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Tips for Reducing Sundowning

Elderly woman sitting on a bed

Caregivers in Midtown NY: Tips for Reducing Sundowning

Sundowning is a symptom of Alzheimer’s and other forms of dementia. It is a group of symptoms that appear late in the day and often continue on through the evening hours. Their cause is not clear, though some relate it to the increasing shadows that evening brings and the confusion and fear that results. Fatigue may also play a part, as well as a disruption in their sleep-wake cycle. This symptom usually occurs in the middle to late stages of the disease.


Symptoms include agitation, increased anxiety or confusion, as well as aggression. It is at this time of day that wandering becomes most active. Wandering involves the tendency to get confused in familiar places and begin walking in search of familiar surroundings, only to get lost.

How to Help

  • As a family caregiver, there are steps you can take to minimize the effects and frequency of sundowning.
  • Help your parent feel safe by providing them with a daily routine and structured activities. This is one of the most important steps that you can take. A daily structure helps them to know what they can count on in their ever-changing world. Include a relaxing bedtime ritual and keep their environment as stress-free as possible. This may include a warm bath, relaxing music, an easy to understand game or reading their favorite book together.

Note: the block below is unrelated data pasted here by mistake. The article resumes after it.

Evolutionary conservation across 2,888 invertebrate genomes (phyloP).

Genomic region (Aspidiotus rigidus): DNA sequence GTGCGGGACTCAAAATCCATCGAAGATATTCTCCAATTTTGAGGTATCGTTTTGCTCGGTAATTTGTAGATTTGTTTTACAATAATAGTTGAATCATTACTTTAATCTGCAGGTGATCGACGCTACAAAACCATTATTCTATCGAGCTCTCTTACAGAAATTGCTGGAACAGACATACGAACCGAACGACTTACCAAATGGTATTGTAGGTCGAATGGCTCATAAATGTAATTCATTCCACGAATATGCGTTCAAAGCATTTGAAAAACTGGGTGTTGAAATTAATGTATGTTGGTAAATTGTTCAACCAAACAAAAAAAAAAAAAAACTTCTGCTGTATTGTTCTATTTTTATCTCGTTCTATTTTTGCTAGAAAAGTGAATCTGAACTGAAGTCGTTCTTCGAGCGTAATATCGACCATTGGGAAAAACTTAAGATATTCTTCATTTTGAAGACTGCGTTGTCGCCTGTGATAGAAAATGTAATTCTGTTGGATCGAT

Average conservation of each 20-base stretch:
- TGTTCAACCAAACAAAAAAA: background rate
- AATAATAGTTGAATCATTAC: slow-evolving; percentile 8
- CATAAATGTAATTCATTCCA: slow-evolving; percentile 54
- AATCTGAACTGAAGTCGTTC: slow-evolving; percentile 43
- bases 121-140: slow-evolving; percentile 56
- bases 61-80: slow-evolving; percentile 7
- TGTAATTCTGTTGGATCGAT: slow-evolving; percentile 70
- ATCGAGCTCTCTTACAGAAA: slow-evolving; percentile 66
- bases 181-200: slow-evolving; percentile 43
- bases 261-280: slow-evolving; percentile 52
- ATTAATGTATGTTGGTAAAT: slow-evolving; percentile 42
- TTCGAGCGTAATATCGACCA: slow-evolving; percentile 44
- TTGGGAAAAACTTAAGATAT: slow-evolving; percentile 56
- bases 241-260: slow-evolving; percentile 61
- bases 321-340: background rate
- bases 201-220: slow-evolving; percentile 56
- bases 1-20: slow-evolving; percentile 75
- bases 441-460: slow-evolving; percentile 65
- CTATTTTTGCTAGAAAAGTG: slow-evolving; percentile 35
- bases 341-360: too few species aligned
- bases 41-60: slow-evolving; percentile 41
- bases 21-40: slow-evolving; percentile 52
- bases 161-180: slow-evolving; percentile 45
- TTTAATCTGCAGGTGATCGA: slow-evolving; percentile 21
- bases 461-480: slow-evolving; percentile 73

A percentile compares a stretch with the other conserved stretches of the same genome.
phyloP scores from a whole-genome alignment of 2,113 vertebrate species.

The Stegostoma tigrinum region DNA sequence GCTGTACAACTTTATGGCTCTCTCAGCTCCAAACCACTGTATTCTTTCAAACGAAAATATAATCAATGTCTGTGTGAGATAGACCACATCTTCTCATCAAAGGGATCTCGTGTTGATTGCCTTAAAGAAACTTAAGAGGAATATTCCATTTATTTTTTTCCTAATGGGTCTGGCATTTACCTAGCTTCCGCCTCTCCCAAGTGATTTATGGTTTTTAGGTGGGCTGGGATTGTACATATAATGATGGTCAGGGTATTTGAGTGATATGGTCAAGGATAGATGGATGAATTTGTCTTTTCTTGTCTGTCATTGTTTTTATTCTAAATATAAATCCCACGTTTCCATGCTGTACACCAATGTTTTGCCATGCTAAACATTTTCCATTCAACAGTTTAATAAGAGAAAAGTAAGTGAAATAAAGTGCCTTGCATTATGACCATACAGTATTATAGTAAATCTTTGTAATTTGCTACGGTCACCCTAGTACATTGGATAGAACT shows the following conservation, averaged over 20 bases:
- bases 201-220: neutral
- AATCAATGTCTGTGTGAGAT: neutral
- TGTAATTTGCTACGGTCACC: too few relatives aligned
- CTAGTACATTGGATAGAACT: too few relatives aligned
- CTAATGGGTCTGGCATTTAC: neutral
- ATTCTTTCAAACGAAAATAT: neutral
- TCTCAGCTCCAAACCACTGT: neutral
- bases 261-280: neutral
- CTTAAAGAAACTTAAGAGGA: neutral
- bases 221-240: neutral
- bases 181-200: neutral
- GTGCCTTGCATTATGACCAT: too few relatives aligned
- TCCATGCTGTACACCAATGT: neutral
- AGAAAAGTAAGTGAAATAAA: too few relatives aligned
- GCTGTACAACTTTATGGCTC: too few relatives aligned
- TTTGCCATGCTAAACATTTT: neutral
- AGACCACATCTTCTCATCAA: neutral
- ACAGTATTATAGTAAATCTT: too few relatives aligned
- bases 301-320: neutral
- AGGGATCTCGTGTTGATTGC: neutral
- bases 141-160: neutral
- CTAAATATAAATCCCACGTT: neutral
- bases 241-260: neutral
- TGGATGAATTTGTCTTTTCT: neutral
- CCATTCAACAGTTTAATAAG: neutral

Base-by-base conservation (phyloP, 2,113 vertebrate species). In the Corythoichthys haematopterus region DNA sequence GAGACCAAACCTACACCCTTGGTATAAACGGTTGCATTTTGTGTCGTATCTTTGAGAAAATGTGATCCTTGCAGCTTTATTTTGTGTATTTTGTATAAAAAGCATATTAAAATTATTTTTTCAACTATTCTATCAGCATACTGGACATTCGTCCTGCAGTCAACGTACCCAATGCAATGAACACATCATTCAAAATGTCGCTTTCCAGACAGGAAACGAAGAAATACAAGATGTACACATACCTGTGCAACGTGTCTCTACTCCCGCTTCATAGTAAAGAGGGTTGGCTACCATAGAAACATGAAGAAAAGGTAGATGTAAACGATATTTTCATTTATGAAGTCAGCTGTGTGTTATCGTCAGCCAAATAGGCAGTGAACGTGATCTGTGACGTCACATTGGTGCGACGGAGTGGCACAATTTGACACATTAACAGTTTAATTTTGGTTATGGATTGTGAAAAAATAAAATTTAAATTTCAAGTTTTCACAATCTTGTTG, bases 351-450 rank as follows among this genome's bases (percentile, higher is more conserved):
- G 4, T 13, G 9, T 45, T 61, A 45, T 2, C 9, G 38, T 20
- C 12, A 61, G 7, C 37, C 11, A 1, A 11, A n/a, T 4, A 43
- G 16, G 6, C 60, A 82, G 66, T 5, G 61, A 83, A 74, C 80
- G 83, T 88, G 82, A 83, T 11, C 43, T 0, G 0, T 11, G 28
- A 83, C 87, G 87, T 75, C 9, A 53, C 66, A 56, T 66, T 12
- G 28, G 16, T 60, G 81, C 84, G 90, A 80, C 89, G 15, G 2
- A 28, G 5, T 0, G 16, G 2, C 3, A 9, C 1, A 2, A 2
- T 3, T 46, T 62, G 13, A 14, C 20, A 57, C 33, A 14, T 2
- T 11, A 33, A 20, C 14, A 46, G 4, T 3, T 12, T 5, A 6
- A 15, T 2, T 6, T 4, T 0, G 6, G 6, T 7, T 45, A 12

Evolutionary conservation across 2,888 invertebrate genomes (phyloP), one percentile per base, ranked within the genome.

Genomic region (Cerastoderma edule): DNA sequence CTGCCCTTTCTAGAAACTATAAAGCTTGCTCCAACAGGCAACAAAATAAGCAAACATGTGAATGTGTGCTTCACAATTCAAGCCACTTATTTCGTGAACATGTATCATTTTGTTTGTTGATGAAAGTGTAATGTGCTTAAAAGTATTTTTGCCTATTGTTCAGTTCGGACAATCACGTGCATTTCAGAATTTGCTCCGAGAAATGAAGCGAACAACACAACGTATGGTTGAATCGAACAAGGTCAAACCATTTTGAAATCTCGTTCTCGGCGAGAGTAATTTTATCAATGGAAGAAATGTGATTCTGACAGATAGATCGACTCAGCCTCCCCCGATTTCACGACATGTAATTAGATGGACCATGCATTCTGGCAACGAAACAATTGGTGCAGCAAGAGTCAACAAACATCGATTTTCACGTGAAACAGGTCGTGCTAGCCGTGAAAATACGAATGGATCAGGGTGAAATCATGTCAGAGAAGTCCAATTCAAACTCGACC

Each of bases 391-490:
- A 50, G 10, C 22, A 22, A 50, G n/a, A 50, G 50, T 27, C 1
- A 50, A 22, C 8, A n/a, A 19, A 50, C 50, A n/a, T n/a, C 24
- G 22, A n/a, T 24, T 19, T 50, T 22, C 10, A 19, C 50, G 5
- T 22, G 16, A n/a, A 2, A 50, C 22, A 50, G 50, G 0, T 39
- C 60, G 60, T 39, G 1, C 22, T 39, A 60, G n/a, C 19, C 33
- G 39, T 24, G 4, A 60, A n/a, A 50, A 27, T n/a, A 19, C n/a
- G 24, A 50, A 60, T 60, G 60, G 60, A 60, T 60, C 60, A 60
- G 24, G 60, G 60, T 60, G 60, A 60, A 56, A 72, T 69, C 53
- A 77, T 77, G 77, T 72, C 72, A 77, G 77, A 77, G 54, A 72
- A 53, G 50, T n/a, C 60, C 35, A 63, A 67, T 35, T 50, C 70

• Limit their intake of caffeine, alcohol, nicotine and sugar.
  • Make sure their home is well lit and turn on the lights prior to sunset, keeping shadows to a minimum.
  • Some caregivers find that naps significantly improve this symptom while others find that it is necessary to limit the time of day and the amount of time their loved one naps. Trial and error will let you know what works best for your parent. Along this same vein—some caregivers find a late afternoon walk brings benefits while others find more relaxing activities valuable.
  • Be sure to make an appointment with their primary health care provider. Urinary tract infections have been known to produce similar symptoms in those with Alzheimer’s. In addition, their doctor may recommend a particular medication. Specific drugs may provide some relief from the effects of sundowning. Ask them about the use of melatonin, a hormone that the body makes which helps control the sleep/wake cycles.

Referred Caregiver

Caring for a loved one with Alzheimer’s can have its challenging moments. It‘s important to remember to take time off to recharge and care for yourself. Consider the services of a referred caregiver. These professionals have cared for countless individuals facing this disease and know the strategies that can help induce a calming environment and minimize the symptoms that this time of day often brings.


If you or an aging loved one are considering non-medical in-home care in Manhattan, NY, call Griswold Home Care and speak to one of our caring staff members today. Call (212) 845-9854